Duluth, Minnesota (OpEdNews) May 24, 2011: Gary Dorrien's work in Christian social ethics deserves to be better known than it is, because his work can give us a better sense of American exceptionalism than we receive in other formulations of American exceptionalism, whether those other formulations are by President Barack Obama or by aspiring Republican presidential candidates.
My own sense of American exceptionalism is that American liberal culture (i.e., political liberalism in our experiment with American democracy, and economic liberalism in our capitalist economic system) is indeed imperfect, but nevertheless is the most adequate model of culture for all other peoples of the world today to aspire to emulate, inasmuch as they can. I hasten to say that I am not an advocate of unbound capitalism. I do not favor deregulation. I believe that capitalism should be bound by government regulations. I do not view our American government as a necessarily evil, as the title of Garry Wills' book A NECESSARY EVIL: A HISTORY OF AMERICAN DISTRUST OF GOVERNMENT (1999) suggests. Government is a necessary good. We need government to work for and protect the common good. But our elected officials are fallible, as we ourselves are.
Ah, but what is the common good in any given set of circumstances? This is the central question in Christian social ethics. Even though I do not share Gary Dorrien's Christian faith (I am a theistic humanist, as distinct from a secular humanist), I admire his essays in this collection about progressive Christian social ethics. In ECONOMY, DIFFERENCE, EMPIRE: SOCIAL ETHICS FOR SOCIAL JUSTICE (2010), Gary Dorrien has reprinted a selection of his previously published writings. In some cases, he has adapted parts of two previously published works to create a new composite essay for this collection. This collection could be titled A GARY DORRIEN READER.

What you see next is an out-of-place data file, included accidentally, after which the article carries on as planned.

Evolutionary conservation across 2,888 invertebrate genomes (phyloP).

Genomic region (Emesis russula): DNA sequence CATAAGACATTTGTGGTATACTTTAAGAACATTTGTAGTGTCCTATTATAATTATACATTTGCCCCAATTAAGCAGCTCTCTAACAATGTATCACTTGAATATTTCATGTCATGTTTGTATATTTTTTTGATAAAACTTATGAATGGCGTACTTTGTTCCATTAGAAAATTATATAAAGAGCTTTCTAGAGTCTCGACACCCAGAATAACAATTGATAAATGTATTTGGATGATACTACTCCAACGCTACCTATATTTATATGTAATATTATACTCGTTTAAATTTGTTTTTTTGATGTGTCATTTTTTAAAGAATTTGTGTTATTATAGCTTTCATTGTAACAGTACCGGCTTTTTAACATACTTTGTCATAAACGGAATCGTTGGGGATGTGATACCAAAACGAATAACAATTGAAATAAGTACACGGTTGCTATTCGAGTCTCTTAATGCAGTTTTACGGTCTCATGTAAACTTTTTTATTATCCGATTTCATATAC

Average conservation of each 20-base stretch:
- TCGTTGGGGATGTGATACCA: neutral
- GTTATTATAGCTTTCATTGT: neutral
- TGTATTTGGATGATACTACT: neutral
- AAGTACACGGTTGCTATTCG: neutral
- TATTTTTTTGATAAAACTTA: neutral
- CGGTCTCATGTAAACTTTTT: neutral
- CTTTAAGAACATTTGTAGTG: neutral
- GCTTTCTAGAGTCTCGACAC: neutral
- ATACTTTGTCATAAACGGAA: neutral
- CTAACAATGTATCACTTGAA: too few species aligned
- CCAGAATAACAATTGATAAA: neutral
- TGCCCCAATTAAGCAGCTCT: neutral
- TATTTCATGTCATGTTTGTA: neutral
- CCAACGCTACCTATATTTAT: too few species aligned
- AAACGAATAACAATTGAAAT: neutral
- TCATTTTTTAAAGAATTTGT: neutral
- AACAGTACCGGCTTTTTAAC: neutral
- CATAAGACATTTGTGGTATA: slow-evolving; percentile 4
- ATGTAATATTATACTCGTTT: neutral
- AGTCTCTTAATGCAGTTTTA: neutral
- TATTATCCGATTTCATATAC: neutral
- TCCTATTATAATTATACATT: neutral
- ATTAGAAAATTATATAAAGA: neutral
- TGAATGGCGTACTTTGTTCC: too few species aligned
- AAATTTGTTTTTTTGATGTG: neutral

Gary Dorrien is the author of more than a dozen books, including his monumental three-volume study titled THE MAKING OF AMERICAN LIBERAL THEOLOGY (2001, 2003, 2006) and SOCIAL ETHICS IN THE MAKING: INTERPRETING AN AMERICAN TRADITION (2008).
Gary Dorrien is now the Reinhold Niebuhr Professor of Social Ethics at Union Theological Seminary in Manhattan. Not surprisingly, Niebuhr's thought is prominent in this collection. Because President Obama claims to have been influenced by Niebuhr's thought, Gary Dorrien's new collection can help us better understand where President Obama is coming from, as they say. But Gary Dorrien's chapter about Obama is disappointing, to say the least. For a fuller discussion of Obama, the interested readers should see James T. Kloppenberg's book READING OBAMA: DREAMS, HOPE, AND THE AMERICAN POLITICAL TRADITION (2011).
The title and subtitle of Gary Dorrien's collection call attention to the four groupings of essays in the collection: (1) the tradition of progressive Christian social ethics within which Gary Dorrien works, (2) economic democracy and social justice, (3) neoconservatives and U.S. empire, and (4) race and gender social justice.
Gary Dorrien's new collection is a timely antidote to the recent revival of Ayn Rand's stupid ideas glorifying being self-centered and selfish, which has been spurred on recently by Rep. Paul Ryan of Wisconsin, who claims to be a Roman Catholic, and others, some of whom claim to be Christians. Gary Dorrien's new collection can serve as a timely antidote to the Ayn Rand revival by reminding us about social justice and the need to be other-regarding, not just self-regarding (as Ayn Rand stresses).
Gary Dorrien tells us where he himself is coming from: "I side with the right order tradition in justice theory, which is more relational and solidaristic than the justice-as-rights views, but I share the social gospel conviction that the way beyond liberalism is through it, taking as foundational the rights of individuals to freedom of speech, association, preference, and the like, and the liberal emphasis on equality of opportunity" (p. xii).